DEARBORN, Mich., July 10, 2019 — Adam Ingrao was a military man. He always knew it, just like his father and his father before him, so he enlisted. But when Ingrao’s military career abruptly ended, he struggled to acclimate back into civilian life. A few years later, he found solace in an unexpected place — with honeybees. Now, he’s teamed up with Ford to help more veterans find healing in the hive.
In 2015, Ingrao started a therapeutic beekeeping program with just five other veterans. Since then, it has evolved into Heroes to Hives, a unique nine-month program offered through Michigan State University Extension that seeks to address the financial and personal wellness of veterans via professional training and community development centered on beekeeping. Ingrao serves as agricultural entomologist educator and veteran liaison for Michigan State University Extension.
Initially, the program that helps to provide the comradery, mindfulness and structure many veterans need to successfully acclimate back into civilian life did not have a presence in Southeast Michigan. So when Cormac Wright, Ford global energy systems project manager, learned about Heroes to Hives and its need for a location in Southeast Michigan, he knew there had to be an opportunity with Ford.
“Heroes to Hives is an amazing program,” said Wright. “It’s a privilege for all of us at Ford to be able to provide something to help our veterans.”
Wright spearheads the Ford corporate-wide beekeeping program. The sustainability initiative supports honeybee populations, the local ecosystem, gardening and farming communities, and Heroes to Hives aligns with these efforts. So when Wright set out to find space at Ford for the program, his efforts led him to a Ford farm in Ypsilanti.
Ford Cherry Hill Farm is an 800-acre working farm producing corn, soybeans, wheat and hay. Once used as a testing site for the Ford tractor division, it is now the newest location for Heroes to Hives. Ford is dedicating five acres of Cherry Hill Farm to the program. In addition to the hives, there will be pollinator-friendly plants to support the honeybees and other pollinators.
“Most veterans in the state reside in Southeast Michigan,” said Ingrao. “Ford has enabled us to provide a more accessible location for many of our Heroes to Hives participants.”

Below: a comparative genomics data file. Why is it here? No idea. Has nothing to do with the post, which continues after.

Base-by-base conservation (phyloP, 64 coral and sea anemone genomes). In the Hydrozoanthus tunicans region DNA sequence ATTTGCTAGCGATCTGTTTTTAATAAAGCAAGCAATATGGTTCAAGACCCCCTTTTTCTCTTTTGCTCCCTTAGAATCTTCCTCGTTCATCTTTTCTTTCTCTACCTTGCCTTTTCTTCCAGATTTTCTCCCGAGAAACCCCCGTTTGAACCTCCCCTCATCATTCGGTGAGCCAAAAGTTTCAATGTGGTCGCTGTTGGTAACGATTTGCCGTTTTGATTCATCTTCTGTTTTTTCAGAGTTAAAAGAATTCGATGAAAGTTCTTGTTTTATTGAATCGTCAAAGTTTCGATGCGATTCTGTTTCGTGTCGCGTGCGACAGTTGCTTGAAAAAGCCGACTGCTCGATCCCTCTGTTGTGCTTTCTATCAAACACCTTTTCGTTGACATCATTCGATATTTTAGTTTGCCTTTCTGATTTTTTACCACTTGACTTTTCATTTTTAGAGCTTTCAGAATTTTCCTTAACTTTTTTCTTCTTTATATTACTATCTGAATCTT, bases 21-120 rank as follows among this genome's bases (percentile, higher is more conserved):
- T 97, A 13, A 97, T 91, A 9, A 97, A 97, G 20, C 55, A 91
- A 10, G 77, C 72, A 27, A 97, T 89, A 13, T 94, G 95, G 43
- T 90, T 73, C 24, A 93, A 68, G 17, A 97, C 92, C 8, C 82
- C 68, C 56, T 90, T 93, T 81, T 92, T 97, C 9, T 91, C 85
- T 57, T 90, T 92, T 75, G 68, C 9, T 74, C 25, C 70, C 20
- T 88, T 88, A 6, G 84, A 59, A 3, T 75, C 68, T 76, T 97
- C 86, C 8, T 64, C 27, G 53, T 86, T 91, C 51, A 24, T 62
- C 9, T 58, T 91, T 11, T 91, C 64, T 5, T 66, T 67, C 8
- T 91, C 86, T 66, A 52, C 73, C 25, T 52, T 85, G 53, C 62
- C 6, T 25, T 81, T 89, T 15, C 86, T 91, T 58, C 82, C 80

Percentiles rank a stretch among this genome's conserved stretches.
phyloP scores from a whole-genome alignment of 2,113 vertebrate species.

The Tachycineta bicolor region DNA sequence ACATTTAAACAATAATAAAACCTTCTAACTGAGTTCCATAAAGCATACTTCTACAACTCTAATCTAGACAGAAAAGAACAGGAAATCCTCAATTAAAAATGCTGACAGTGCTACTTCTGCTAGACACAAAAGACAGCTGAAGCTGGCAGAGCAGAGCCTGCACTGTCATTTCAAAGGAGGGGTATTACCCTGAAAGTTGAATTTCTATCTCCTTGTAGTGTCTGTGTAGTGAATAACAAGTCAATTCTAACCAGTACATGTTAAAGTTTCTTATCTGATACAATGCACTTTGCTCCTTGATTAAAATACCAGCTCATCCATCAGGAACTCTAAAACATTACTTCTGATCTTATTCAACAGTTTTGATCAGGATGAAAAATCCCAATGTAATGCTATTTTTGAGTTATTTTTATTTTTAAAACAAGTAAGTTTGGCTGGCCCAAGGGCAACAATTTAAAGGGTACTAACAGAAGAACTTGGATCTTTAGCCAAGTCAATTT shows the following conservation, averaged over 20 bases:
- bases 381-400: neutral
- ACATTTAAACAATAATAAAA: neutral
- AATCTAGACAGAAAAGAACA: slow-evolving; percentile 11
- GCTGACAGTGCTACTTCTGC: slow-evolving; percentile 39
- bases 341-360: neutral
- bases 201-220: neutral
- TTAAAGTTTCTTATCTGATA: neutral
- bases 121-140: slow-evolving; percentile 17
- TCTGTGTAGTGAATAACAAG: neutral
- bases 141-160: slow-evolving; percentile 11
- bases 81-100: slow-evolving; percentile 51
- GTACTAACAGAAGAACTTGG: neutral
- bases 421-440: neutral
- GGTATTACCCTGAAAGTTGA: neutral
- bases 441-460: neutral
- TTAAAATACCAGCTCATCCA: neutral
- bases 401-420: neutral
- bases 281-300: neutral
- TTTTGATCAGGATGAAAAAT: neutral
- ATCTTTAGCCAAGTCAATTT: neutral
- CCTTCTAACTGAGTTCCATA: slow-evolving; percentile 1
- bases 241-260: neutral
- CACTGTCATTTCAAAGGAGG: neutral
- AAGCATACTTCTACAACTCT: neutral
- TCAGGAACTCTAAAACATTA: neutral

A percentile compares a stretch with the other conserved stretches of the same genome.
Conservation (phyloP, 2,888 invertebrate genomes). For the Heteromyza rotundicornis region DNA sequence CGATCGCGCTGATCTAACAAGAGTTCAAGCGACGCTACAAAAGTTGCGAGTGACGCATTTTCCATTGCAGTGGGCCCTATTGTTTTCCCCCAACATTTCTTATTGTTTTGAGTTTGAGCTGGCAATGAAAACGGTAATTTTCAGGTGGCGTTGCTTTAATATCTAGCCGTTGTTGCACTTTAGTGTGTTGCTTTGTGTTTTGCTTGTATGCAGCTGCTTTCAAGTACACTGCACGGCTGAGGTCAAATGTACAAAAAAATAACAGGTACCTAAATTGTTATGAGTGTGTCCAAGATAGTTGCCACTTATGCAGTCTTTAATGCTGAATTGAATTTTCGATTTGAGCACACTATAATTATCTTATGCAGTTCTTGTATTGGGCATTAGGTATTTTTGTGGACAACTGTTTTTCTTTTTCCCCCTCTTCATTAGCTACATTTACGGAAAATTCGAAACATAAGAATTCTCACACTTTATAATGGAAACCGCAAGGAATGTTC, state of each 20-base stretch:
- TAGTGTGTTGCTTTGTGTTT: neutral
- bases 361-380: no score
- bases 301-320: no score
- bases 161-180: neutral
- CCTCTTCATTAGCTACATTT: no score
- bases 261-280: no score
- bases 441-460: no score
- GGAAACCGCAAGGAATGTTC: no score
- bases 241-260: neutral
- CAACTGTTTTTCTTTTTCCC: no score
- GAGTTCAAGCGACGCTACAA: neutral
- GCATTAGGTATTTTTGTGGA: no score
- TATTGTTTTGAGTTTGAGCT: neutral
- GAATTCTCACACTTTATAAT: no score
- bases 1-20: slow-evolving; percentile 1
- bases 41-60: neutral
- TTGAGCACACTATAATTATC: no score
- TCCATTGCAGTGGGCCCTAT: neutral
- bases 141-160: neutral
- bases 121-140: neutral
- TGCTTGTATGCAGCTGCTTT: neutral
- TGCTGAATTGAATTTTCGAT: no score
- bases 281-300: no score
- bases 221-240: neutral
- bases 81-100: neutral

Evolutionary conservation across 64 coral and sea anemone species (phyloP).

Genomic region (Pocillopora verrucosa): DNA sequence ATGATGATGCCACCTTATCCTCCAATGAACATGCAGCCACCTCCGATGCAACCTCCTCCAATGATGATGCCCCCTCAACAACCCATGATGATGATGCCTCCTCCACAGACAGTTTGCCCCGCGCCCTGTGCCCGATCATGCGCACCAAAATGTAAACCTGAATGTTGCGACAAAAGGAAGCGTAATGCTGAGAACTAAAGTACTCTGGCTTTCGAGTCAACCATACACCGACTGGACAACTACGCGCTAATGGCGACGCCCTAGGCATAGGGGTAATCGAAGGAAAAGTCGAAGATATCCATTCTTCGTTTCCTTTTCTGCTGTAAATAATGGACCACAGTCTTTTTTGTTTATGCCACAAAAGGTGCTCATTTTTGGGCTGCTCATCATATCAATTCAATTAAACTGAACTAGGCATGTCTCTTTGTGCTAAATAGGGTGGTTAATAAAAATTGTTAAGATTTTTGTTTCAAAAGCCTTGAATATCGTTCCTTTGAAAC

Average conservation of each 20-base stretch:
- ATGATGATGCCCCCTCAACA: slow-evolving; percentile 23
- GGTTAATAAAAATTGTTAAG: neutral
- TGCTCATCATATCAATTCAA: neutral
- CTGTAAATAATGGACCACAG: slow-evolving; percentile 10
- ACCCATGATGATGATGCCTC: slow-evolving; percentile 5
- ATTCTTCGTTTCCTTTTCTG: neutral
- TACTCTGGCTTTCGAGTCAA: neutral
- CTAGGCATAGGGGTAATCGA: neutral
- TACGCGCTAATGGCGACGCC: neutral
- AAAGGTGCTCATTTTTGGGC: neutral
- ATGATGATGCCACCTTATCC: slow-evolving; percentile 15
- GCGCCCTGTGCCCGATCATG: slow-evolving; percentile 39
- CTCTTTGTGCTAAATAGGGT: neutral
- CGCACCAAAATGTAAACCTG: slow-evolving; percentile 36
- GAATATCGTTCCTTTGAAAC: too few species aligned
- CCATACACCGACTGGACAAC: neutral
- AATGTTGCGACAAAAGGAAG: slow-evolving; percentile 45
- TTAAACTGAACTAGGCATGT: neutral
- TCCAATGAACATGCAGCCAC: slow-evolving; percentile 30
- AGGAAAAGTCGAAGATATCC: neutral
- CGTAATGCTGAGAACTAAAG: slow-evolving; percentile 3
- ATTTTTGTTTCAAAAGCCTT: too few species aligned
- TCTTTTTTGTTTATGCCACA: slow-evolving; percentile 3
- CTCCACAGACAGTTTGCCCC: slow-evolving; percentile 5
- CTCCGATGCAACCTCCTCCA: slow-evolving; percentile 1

Ford bees flourish on campus of company headquarters
Last year, the company welcomed six Langstroth hives to a walking path extension north of Ford World Headquarters.
Adding a creative flourish to the installation, the hives are enclosed in special hive shells imagined by Ford’s own designers, who participated in a unique competition to see who could come up with the most aesthetically pleasing and functional home for the bees.
Over a dozen design concepts were submitted, spanning a variety of formats and employing numerous materials ranging from wood, plant matter, acrylic, ceramics, mill foam, fiberglass and metal. In the end, the concept of Chris Westfall, a designer of vehicle interiors, was chosen for its overall benefits to colony health. Titled “Honeycomb Sail,” the design features two sails that wrap around each beehive to provide a peaceful space away from the elements. The design takes cues from both bee wings and a thick drop of honey. One side allows for easy access by the beekeeper and the other entrance is sized just for the bees.
Ford employee volunteers serve as beekeepers and manage the hives. They collect data on the hives as part of the Bee Informed Partnership’s Sentinel Apiary Program, a collective of over 100 beekeepers from 33 states who track honeybee health and diseases nationally.
This spring, the bee population multiplied enough to warrant a controlled split. The resulting five new hives will go to Ford’s Cherry Hill Farm to help veterans as part of the Heroes to Hives program.
For more information, contact Monique Brentley at 313.594.3744 or firstname.lastname@example.org.